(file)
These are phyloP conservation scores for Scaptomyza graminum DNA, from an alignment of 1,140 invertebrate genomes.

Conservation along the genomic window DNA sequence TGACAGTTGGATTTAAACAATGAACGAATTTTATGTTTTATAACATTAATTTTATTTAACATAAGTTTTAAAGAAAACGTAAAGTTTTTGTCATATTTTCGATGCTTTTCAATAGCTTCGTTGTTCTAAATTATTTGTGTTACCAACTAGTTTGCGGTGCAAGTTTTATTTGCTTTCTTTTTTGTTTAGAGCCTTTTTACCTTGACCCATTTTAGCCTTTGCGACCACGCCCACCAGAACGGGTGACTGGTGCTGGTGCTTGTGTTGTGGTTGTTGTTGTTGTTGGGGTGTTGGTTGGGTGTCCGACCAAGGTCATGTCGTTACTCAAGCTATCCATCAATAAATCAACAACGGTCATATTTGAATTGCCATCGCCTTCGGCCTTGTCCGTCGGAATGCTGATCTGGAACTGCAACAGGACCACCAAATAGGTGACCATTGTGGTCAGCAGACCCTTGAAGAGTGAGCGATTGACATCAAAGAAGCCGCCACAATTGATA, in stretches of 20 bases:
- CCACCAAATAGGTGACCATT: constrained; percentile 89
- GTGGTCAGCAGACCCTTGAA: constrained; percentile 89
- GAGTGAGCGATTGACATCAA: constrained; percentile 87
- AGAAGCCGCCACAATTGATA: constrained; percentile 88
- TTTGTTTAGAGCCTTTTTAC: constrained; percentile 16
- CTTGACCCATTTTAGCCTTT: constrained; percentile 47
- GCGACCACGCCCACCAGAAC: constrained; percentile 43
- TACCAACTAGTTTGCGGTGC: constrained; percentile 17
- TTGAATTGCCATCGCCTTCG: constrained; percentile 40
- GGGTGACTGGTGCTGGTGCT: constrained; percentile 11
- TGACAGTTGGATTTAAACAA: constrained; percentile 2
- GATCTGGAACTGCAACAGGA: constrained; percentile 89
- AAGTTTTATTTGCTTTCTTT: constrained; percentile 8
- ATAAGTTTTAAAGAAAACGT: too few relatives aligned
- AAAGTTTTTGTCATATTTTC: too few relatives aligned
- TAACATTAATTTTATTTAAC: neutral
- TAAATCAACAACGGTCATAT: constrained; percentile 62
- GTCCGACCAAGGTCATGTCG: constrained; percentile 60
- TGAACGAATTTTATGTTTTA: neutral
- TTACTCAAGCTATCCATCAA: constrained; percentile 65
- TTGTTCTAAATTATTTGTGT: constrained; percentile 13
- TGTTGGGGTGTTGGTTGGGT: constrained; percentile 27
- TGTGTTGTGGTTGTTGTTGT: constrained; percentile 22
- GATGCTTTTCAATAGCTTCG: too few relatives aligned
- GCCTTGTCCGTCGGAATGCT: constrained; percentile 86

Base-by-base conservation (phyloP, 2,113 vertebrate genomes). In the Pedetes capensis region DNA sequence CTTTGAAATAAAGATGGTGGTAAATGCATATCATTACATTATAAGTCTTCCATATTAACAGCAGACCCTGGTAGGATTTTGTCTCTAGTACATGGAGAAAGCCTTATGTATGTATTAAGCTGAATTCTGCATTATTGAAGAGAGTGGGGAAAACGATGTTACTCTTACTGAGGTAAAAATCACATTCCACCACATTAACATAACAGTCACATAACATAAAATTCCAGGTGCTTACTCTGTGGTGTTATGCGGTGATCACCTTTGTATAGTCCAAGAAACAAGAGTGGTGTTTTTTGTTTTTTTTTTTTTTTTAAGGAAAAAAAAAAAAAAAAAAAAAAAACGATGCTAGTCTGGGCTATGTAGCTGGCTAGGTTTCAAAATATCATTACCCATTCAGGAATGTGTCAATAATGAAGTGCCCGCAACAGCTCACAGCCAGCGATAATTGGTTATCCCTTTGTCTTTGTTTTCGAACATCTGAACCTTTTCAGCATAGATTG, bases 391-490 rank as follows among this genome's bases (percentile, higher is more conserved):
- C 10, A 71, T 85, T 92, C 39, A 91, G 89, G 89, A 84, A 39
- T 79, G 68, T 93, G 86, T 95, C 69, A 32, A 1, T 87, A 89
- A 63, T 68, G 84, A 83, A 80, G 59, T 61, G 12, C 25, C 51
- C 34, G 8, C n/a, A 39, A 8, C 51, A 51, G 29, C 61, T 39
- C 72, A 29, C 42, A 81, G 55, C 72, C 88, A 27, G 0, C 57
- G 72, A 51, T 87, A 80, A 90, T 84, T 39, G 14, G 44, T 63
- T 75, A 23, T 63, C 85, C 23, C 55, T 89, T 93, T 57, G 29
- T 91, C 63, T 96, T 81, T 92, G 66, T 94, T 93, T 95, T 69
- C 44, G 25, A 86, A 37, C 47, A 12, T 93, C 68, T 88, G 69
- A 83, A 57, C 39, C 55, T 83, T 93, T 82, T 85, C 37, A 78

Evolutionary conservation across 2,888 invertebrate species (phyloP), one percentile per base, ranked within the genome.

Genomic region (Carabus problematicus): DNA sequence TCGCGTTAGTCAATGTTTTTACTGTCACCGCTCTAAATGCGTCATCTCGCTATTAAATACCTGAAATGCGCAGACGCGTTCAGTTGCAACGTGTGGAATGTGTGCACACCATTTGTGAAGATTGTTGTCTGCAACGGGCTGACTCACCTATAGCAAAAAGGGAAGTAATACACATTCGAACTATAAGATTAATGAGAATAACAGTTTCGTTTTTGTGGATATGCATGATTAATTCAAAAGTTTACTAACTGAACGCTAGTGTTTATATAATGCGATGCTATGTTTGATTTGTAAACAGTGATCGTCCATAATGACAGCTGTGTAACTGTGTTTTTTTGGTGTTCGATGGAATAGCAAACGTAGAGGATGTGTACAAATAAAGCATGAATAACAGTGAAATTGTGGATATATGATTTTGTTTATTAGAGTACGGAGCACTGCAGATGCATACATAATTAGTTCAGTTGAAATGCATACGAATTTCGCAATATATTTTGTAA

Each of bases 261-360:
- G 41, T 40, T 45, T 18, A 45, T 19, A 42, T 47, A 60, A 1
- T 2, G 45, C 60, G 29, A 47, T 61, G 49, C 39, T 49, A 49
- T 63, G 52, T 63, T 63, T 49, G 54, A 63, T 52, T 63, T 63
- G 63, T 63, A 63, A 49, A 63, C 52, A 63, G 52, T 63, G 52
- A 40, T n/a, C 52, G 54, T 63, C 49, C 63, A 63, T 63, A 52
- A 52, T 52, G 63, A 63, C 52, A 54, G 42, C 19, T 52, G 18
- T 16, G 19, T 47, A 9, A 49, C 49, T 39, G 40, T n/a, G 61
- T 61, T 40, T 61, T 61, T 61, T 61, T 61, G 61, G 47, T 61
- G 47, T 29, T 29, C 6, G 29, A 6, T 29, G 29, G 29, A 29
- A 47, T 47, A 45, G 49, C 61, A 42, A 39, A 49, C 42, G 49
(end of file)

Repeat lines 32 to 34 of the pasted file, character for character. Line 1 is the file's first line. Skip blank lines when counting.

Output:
- C 34, G 8, C n/a, A 39, A 8, C 51, A 51, G 29, C 61, T 39
- C 72, A 29, C 42, A 81, G 55, C 72, C 88, A 27, G 0, C 57
- G 72, A 51, T 87, A 80, A 90, T 84, T 39, G 14, G 44, T 63